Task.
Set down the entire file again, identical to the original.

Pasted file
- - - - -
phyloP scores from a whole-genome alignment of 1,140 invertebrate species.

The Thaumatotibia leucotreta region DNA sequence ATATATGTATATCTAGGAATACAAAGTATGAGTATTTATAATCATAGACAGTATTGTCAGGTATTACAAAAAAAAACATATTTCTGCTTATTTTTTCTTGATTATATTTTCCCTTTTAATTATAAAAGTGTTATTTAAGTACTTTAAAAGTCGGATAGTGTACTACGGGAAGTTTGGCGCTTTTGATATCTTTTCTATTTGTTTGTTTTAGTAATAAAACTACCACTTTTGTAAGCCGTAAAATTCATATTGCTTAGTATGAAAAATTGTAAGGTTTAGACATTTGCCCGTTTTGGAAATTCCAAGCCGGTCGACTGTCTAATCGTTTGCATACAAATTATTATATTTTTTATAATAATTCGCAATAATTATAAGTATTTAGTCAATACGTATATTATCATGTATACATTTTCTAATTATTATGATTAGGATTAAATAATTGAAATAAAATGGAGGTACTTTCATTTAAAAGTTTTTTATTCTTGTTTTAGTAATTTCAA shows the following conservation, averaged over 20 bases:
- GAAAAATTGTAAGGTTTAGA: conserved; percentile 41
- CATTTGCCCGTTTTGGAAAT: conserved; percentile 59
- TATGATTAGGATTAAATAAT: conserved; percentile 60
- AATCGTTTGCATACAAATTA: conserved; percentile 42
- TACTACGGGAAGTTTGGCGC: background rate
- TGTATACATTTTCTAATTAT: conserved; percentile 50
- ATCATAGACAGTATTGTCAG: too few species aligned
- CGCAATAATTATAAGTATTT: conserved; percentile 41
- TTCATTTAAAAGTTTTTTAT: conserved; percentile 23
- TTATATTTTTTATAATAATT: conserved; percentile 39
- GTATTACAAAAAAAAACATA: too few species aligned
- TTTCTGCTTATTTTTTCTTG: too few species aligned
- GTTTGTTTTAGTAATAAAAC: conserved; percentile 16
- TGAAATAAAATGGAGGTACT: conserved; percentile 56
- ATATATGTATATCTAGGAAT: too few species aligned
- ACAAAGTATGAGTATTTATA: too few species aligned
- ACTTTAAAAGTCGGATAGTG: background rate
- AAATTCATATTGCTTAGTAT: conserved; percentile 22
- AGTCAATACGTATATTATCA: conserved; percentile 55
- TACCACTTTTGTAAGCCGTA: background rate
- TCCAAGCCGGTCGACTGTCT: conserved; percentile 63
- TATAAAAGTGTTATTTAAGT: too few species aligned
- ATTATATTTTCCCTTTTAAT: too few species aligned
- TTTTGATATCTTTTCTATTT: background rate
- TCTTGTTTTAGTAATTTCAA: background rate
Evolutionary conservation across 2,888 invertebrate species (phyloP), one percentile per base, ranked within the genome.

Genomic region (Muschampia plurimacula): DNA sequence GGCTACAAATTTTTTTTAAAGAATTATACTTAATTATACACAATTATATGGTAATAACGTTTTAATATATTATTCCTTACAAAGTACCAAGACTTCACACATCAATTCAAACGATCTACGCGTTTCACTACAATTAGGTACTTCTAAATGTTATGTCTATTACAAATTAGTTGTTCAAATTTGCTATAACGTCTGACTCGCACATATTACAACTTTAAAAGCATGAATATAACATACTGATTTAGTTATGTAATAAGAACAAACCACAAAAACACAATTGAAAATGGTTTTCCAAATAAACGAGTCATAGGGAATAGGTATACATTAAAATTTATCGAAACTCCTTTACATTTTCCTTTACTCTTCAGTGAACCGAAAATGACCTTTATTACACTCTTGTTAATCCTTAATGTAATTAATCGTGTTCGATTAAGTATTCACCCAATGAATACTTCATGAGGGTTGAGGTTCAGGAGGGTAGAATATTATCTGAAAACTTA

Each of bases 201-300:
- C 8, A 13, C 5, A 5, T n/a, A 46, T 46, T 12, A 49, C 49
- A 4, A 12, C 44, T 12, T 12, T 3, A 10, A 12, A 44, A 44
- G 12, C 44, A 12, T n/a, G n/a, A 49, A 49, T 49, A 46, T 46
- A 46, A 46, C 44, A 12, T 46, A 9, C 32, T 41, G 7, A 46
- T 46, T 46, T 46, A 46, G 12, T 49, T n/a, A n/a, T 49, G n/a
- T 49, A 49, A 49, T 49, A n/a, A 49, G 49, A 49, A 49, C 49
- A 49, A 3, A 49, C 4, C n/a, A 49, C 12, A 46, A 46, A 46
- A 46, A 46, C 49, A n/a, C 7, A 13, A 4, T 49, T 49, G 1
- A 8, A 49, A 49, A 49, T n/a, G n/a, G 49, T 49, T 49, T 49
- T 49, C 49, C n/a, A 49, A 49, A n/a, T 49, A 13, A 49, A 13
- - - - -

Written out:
phyloP scores from a whole-genome alignment of 1,140 invertebrate species.

The Thaumatotibia leucotreta region DNA sequence ATATATGTATATCTAGGAATACAAAGTATGAGTATTTATAATCATAGACAGTATTGTCAGGTATTACAAAAAAAAACATATTTCTGCTTATTTTTTCTTGATTATATTTTCCCTTTTAATTATAAAAGTGTTATTTAAGTACTTTAAAAGTCGGATAGTGTACTACGGGAAGTTTGGCGCTTTTGATATCTTTTCTATTTGTTTGTTTTAGTAATAAAACTACCACTTTTGTAAGCCGTAAAATTCATATTGCTTAGTATGAAAAATTGTAAGGTTTAGACATTTGCCCGTTTTGGAAATTCCAAGCCGGTCGACTGTCTAATCGTTTGCATACAAATTATTATATTTTTTATAATAATTCGCAATAATTATAAGTATTTAGTCAATACGTATATTATCATGTATACATTTTCTAATTATTATGATTAGGATTAAATAATTGAAATAAAATGGAGGTACTTTCATTTAAAAGTTTTTTATTCTTGTTTTAGTAATTTCAA shows the following conservation, averaged over 20 bases:
- GAAAAATTGTAAGGTTTAGA: conserved; percentile 41
- CATTTGCCCGTTTTGGAAAT: conserved; percentile 59
- TATGATTAGGATTAAATAAT: conserved; percentile 60
- AATCGTTTGCATACAAATTA: conserved; percentile 42
- TACTACGGGAAGTTTGGCGC: background rate
- TGTATACATTTTCTAATTAT: conserved; percentile 50
- ATCATAGACAGTATTGTCAG: too few species aligned
- CGCAATAATTATAAGTATTT: conserved; percentile 41
- TTCATTTAAAAGTTTTTTAT: conserved; percentile 23
- TTATATTTTTTATAATAATT: conserved; percentile 39
- GTATTACAAAAAAAAACATA: too few species aligned
- TTTCTGCTTATTTTTTCTTG: too few species aligned
- GTTTGTTTTAGTAATAAAAC: conserved; percentile 16
- TGAAATAAAATGGAGGTACT: conserved; percentile 56
- ATATATGTATATCTAGGAAT: too few species aligned
- ACAAAGTATGAGTATTTATA: too few species aligned
- ACTTTAAAAGTCGGATAGTG: background rate
- AAATTCATATTGCTTAGTAT: conserved; percentile 22
- AGTCAATACGTATATTATCA: conserved; percentile 55
- TACCACTTTTGTAAGCCGTA: background rate
- TCCAAGCCGGTCGACTGTCT: conserved; percentile 63
- TATAAAAGTGTTATTTAAGT: too few species aligned
- ATTATATTTTCCCTTTTAAT: too few species aligned
- TTTTGATATCTTTTCTATTT: background rate
- TCTTGTTTTAGTAATTTCAA: background rate
Evolutionary conservation across 2,888 invertebrate species (phyloP), one percentile per base, ranked within the genome.

Genomic region (Muschampia plurimacula): DNA sequence GGCTACAAATTTTTTTTAAAGAATTATACTTAATTATACACAATTATATGGTAATAACGTTTTAATATATTATTCCTTACAAAGTACCAAGACTTCACACATCAATTCAAACGATCTACGCGTTTCACTACAATTAGGTACTTCTAAATGTTATGTCTATTACAAATTAGTTGTTCAAATTTGCTATAACGTCTGACTCGCACATATTACAACTTTAAAAGCATGAATATAACATACTGATTTAGTTATGTAATAAGAACAAACCACAAAAACACAATTGAAAATGGTTTTCCAAATAAACGAGTCATAGGGAATAGGTATACATTAAAATTTATCGAAACTCCTTTACATTTTCCTTTACTCTTCAGTGAACCGAAAATGACCTTTATTACACTCTTGTTAATCCTTAATGTAATTAATCGTGTTCGATTAAGTATTCACCCAATGAATACTTCATGAGGGTTGAGGTTCAGGAGGGTAGAATATTATCTGAAAACTTA

Each of bases 201-300:
- C 8, A 13, C 5, A 5, T n/a, A 46, T 46, T 12, A 49, C 49
- A 4, A 12, C 44, T 12, T 12, T 3, A 10, A 12, A 44, A 44
- G 12, C 44, A 12, T n/a, G n/a, A 49, A 49, T 49, A 46, T 46
- A 46, A 46, C 44, A 12, T 46, A 9, C 32, T 41, G 7, A 46
- T 46, T 46, T 46, A 46, G 12, T 49, T n/a, A n/a, T 49, G n/a
- T 49, A 49, A 49, T 49, A n/a, A 49, G 49, A 49, A 49, C 49
- A 49, A 3, A 49, C 4, C n/a, A 49, C 12, A 46, A 46, A 46
- A 46, A 46, C 49, A n/a, C 7, A 13, A 4, T 49, T 49, G 1
- A 8, A 49, A 49, A 49, T n/a, G n/a, G 49, T 49, T 49, T 49
- T 49, C 49, C n/a, A 49, A 49, A n/a, T 49, A 13, A 49, A 13